Likewise, it is important to consider that, in Mexico, poppy cultivation occurs in agricultural settings strongly dominated by the production of maize. Indeed, among the different types of legal crops registered by SIAP in the “poppy-growing” municipalities, maize was the one that generated the most value between 2003 and 2019 (105,066 million pesos, equivalent to 37% of the total value produced by the agricultural sector in these municipalities) and which occupied most of the planted area (8.5 million hectares, equivalent to 45% of the total planted area), with average prices of grain that doubled from 2003 to 2019[note]Considering the group of 59 “poppy-growing” municipalities, the average rural price of corn went from 2,039 pesos per ton in 2003 to 4,148 pesos in 2019 (values expressed in current Mexican pesos).[/note] and average yields that went from 2.2 tons per hectare to 2.6, although with notable differences between municipalities and regions.[note]On the one hand, we observe that the average price in force from 2003 to 2019 ranges from 2,400 pesos per ton (in Choix and Badiraguato, Sinaloa or Hidalgo del Parral, Chihuahua) to 4,000 (in Olinalá, Guerrero). The average yields, in turn, vary between 0.7 tons per hectare (in the municipalities of the Great Plateau and the Chihuahuenses’ Canyons) and 7.4 (in Culiacán, Sinaloa, although probably in the coastal plain of the municipality that does not coincide with the cultivation areas of poppy).[/note] In this context, it is essential to ask ourselves if the dynamics of maize production and commercialization can influence the decision to cultivate poppy or not (an issue that we will address in the third section of this text).
However, the omnipresence of maize should not hide the heterogeneity of crops that complete the agricultural panorama of each municipality. In terms of areas, for example, different groups of municipalities can be identified according to the types of legal crops most planted. Likewise, we identified that most municipalities combine the production of maize with some crop of high commercial value (such as beans, avocado, sesame or hibiscus) and/or forages (pastures, sorghum or oats, among others), as shown in Table 1.[note]Although the vast majority of the “poppy-growing” municipalities are found entirely in physiographic subprovinces with mountainous relief, some also include coastal or very low-altitude territories (like in the cases of Petatlán, Técpan de Galeana, Coyuca de Benítez and Atoyac de Álvarez, in Guerrero, from Culiacán, San Ignacio and Concordia, in Sinaloa or from Compostela in Nayarit).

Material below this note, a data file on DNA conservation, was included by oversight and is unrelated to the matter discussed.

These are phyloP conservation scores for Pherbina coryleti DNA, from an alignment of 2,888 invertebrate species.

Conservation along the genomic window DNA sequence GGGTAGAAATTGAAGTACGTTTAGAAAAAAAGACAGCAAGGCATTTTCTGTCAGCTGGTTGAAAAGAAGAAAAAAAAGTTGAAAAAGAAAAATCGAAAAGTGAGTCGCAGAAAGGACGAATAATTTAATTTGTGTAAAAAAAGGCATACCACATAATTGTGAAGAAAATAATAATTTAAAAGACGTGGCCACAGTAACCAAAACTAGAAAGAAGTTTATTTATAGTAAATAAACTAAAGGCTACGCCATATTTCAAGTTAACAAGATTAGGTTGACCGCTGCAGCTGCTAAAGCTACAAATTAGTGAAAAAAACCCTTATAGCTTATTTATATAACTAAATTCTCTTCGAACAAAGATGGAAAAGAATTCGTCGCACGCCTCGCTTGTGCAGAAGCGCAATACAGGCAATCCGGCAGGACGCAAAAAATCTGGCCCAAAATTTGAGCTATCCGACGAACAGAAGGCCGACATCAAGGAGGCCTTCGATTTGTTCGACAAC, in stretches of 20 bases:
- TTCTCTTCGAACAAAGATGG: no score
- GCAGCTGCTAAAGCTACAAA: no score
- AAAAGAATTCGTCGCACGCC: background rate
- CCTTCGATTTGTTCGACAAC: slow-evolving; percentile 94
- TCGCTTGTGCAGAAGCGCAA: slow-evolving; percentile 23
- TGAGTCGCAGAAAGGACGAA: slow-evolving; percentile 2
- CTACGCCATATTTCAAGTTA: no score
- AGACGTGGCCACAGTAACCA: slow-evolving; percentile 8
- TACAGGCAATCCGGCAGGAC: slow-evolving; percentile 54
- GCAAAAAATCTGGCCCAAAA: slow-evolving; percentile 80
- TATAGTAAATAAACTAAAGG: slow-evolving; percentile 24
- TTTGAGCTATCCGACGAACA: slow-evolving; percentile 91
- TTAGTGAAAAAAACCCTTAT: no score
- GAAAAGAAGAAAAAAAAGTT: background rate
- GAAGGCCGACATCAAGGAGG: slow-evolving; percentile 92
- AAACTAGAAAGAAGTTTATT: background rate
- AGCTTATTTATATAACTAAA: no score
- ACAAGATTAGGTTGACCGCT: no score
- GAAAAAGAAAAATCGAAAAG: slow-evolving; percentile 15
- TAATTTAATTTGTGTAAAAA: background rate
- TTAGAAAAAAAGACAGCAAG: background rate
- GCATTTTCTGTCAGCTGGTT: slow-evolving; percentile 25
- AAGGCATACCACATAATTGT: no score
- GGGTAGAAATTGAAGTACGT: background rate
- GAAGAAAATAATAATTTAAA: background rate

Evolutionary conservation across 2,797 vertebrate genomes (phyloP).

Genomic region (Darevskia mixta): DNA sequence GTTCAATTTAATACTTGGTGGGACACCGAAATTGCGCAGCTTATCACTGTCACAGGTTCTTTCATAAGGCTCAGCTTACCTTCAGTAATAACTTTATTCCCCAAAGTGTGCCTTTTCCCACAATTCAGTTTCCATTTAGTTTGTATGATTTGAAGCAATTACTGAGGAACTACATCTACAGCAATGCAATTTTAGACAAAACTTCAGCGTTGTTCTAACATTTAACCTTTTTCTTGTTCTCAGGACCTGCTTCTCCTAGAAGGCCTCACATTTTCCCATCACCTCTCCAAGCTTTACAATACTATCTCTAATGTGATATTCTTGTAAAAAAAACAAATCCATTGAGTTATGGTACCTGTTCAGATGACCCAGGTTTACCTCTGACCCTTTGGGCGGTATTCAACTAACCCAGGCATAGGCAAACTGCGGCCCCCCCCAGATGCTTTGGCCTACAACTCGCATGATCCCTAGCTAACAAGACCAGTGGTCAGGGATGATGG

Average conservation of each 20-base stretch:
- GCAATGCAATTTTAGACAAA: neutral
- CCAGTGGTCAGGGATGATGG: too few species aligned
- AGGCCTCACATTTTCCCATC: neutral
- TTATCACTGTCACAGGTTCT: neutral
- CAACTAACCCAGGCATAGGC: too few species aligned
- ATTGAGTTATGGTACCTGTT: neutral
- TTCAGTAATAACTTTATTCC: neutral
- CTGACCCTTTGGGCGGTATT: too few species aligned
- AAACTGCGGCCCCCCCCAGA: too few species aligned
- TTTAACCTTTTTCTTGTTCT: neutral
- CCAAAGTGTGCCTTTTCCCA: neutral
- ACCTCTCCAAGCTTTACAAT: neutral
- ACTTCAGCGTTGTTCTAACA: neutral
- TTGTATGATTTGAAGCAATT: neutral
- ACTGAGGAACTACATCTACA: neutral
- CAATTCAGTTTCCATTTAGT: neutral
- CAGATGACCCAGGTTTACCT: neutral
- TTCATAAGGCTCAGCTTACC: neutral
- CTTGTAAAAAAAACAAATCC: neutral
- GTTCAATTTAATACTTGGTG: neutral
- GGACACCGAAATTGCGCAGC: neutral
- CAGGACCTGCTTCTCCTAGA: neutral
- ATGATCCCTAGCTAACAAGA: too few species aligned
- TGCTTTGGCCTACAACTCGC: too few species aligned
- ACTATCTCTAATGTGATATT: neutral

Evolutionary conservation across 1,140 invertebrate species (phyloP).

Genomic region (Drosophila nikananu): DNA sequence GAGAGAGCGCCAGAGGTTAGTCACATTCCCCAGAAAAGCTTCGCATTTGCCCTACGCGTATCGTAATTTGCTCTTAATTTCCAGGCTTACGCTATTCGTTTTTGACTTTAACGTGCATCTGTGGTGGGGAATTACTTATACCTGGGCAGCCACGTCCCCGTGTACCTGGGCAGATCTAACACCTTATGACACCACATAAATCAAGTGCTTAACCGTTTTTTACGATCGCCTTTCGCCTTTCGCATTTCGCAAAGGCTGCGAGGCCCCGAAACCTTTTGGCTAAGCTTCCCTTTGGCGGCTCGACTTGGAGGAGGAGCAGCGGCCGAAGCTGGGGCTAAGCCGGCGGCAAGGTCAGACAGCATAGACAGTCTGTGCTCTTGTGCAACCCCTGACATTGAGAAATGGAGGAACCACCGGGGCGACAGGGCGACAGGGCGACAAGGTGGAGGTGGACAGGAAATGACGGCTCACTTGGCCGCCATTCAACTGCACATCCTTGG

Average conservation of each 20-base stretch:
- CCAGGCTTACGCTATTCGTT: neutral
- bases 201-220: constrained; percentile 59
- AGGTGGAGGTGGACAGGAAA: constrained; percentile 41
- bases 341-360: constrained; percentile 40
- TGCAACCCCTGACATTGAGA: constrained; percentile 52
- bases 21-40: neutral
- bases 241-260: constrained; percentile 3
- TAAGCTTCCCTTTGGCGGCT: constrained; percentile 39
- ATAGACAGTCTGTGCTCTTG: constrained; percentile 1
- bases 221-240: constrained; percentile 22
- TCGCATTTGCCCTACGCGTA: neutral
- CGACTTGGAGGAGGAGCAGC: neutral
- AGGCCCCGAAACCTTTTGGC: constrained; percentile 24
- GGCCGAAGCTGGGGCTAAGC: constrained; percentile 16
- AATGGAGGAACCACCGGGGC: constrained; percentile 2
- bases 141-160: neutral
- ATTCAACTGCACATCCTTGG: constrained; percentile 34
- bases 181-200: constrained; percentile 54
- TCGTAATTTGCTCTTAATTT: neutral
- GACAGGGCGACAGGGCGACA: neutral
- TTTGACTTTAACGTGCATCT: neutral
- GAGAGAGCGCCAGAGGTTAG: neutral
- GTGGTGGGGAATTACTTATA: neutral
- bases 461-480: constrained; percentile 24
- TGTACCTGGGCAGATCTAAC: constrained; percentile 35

Since poppy production in Mexico is usually carried out at altitudes above 1,700 m above sea level (Ospina, Tinajero & Jelsma, 2018), we consider it unlikely that the typically coastal crops that we find in these municipalities (such as copra, mango or sugar cane) will develop in the same areas of the municipal territory.[/note] These combinations of crops draw heterogeneous agricultural landscapes, with municipalities that are close to maize monoculture (Alcozauca de Guerrero, Atlixtac, Copanatoyac, Zapotitlán Tablas and Coicoyán de las Flores, in the southwestern region) and others that are characterized by a more balanced distribution of crops in terms of planted areas (such as Compostela or Durango, in the northwestern region).
On the other hand, the value of agricultural production[note]According to the Technical Regulations for the Generation of Basic Agricultural Statistics 2019, issued by the Ministry of Agriculture and Rural Development (SADER), the production value at the end of the year is obtained by multiplying the average rural price at the end of the year by the quantity of harvested product, even when the production obtained is not marketed (“that is, when it’s used for the producer’s own consumption, for direct grazing of cattle, is kept in storage in a warehouse, etc.”).[/note] generated by municipality is also extremely uneven.